How Futurology Works

The Histor(olog)y of Futurology

Although hints of futurology cropped up in early science fiction and utopian literature, the field didn't solidify until the closing days of World War II, when the U.S. military developed technological forecasting. The technology of warfare was changing faster than ever before, demanding new strategies, but which ones were the best? This was uncharted territory, and any approach officials chose would require a large investment of time and money. They couldn't afford to be wrong.

Technological forecasting achieved its initial successes in 1945, when aeronautical engineer Theodore von Kármán led a team of scientists that predicted supersonic aircraft, unmanned aerial devices, target-seeking missiles and advanced airborne communications. The team also projected that long-distance atomic weapons would profoundly alter aerial warfare [sources: Bradfield et al.; O'Toole; Shor].

Futurology's roots also reach back to the RAND Corp., which grew out of a joint venture between the U.S. Air Force and Douglas Aircraft in 1946. Among other contributions, RAND improved consensus-building by inventing the Delphi technique (see sidebar) and developed systems analysis to generate better scenarios (imagined sequences of events). The number-crunching capacity of computers and the development of game theory raised these two approaches to new levels [sources: Bradfield et al.; O'Toole; Powell].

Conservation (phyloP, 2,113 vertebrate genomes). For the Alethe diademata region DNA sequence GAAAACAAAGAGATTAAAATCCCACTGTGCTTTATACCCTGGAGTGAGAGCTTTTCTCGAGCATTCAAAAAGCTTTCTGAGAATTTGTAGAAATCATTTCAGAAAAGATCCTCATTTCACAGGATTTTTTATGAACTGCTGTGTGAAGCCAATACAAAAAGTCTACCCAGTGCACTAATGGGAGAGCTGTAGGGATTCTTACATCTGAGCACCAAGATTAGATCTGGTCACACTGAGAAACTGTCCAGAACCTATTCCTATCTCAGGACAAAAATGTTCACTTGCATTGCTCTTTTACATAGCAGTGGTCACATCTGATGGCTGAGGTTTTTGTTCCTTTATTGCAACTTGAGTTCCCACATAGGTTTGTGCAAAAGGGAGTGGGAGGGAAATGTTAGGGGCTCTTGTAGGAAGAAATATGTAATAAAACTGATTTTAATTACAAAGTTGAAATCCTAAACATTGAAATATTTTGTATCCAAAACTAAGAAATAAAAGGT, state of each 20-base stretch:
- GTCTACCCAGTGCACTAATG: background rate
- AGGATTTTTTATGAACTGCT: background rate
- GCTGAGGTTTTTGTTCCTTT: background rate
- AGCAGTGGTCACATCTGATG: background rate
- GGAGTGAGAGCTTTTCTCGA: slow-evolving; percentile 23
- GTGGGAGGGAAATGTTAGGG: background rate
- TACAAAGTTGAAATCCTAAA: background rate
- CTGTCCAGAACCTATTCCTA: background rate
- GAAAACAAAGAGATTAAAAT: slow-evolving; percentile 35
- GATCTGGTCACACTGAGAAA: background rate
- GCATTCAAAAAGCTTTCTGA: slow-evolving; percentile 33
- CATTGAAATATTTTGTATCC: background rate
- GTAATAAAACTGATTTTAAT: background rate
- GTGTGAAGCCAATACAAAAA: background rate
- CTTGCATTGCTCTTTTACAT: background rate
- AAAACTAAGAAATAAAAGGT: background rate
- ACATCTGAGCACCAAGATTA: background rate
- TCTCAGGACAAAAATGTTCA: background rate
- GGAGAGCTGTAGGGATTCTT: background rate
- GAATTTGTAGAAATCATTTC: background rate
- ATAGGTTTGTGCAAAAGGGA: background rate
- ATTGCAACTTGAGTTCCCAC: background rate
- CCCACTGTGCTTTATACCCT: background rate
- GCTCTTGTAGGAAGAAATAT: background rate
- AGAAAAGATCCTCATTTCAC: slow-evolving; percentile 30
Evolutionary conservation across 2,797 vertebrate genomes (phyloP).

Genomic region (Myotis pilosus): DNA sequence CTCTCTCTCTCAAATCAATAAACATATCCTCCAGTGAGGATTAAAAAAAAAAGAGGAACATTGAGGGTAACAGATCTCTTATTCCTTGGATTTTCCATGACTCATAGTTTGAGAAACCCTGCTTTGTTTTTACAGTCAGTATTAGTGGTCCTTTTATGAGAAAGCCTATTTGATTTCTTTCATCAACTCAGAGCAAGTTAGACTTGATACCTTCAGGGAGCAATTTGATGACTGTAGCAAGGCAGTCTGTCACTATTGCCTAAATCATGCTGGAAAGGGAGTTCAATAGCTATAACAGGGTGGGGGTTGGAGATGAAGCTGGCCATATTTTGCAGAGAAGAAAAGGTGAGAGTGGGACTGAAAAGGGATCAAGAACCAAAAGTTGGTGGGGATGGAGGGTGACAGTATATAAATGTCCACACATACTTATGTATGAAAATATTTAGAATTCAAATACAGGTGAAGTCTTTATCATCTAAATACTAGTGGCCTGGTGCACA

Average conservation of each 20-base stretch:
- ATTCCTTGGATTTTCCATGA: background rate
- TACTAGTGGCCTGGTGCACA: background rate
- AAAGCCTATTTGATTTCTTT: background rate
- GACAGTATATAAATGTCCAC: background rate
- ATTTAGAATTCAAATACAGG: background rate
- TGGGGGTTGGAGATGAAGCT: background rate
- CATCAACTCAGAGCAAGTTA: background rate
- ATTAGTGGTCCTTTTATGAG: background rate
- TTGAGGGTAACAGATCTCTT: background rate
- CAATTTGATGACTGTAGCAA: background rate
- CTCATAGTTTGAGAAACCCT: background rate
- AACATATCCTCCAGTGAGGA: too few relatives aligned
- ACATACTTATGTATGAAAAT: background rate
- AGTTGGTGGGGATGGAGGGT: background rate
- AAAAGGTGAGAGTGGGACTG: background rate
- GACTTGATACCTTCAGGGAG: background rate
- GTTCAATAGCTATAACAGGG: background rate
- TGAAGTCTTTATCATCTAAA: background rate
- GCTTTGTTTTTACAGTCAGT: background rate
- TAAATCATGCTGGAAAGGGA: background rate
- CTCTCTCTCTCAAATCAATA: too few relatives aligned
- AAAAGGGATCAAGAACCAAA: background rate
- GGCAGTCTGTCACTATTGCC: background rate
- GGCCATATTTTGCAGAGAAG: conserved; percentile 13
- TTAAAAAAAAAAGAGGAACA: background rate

As the Cold War wore on, nuclear strategists like RAND's Herman Kahn even gained a level of celebrity. In 1961, after publishing his seminal book, "On Thermonuclear War", Kahn left RAND to form the Hudson Institute, where he tackled social forecasting and public policy. His work culminated in a 1967 book, "The Year 2000: A Framework for Speculation on the Next Thirty-Three Years," which sparked great controversy and inspired such influential (and controversial) futurologist works as "The Limits to Growth" and "Mankind at the Turning Point," both commissioned by nonprofit global think tank, the Club of Rome [source: Bradfield et al.; Kahn].

"Limits to Growth," published in 1972 by environmental scientist Donella H. Meadows and her colleagues at the Massachusetts Institute of Technology, catapulted scenarios and futurology into the public consciousness. Based on computer models describing the interplay of global socioeconomic trends, the book painted an apocalyptic picture of global collapse brought about by population growth, industrial expansion, pollution increases, food production shortfalls and natural resource depletion [sources: Meadows; O'Toole].

Meanwhile, two of Kahn's RAND colleagues, Olaf Helmer and T. J. Gordon, had established the Institute for the Future. Urged on by the furor over Kahn's books, they -- along with members of the Stanford Research Institute Futures Group and the California Institute of Technology -- pioneered the use of scenarios in future studies.

Businesses, beginning with Royal Dutch Shell, soon saw the value of scenarios. Just like that, futurology moved out of the military think tanks and into the marketplace of ideas [source: Bradfield et al.].